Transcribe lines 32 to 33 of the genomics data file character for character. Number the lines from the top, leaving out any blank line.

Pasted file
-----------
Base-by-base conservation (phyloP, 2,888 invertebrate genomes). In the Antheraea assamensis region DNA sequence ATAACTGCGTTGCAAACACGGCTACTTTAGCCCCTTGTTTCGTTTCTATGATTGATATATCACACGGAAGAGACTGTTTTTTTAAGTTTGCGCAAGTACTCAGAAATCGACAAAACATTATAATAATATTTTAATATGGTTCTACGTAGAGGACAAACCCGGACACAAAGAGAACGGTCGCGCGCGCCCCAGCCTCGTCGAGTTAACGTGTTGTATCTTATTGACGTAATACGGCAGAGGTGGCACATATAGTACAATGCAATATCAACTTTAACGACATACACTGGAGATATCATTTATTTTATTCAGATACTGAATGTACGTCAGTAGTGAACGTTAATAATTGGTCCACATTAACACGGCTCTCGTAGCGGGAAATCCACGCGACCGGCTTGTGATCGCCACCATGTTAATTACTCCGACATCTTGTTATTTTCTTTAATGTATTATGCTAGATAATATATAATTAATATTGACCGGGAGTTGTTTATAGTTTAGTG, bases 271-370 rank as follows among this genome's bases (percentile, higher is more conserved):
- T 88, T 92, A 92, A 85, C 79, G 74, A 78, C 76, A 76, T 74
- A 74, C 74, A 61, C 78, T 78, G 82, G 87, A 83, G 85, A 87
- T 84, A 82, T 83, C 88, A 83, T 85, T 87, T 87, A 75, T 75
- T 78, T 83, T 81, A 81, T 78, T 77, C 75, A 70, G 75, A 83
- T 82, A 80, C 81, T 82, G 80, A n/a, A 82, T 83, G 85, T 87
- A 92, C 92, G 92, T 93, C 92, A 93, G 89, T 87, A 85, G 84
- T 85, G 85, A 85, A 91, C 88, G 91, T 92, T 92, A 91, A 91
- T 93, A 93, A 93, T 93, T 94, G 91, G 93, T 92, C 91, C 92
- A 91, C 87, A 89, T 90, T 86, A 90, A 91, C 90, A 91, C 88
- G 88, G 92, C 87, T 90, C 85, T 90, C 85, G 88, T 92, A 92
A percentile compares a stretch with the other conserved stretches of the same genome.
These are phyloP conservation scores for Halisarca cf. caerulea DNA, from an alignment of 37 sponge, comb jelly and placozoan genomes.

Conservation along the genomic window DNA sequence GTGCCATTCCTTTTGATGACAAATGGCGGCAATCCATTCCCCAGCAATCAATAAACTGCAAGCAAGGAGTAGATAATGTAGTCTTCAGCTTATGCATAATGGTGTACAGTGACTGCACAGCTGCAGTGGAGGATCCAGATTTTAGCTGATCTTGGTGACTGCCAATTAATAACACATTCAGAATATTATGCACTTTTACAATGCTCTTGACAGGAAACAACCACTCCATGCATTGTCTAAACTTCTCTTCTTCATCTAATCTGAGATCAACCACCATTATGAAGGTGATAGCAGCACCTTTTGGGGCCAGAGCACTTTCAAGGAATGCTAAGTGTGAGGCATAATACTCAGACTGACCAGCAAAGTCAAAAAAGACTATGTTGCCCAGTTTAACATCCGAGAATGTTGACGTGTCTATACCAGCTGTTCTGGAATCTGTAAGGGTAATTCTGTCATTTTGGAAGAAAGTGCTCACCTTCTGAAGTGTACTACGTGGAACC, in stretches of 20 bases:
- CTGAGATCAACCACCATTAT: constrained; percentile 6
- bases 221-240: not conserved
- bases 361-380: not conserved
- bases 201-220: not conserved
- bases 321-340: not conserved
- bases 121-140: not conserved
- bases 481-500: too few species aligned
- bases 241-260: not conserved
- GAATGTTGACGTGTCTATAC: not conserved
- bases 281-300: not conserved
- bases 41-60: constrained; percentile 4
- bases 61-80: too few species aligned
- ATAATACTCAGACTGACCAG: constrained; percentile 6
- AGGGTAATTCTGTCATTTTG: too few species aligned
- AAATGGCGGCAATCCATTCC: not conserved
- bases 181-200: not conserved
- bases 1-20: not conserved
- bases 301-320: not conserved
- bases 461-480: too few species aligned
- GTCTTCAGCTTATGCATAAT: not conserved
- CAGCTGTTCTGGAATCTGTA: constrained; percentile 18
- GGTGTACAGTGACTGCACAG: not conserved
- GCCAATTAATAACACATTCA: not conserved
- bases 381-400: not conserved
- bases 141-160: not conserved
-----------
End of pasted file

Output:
- bases 301-320: not conserved
- bases 461-480: too few species aligned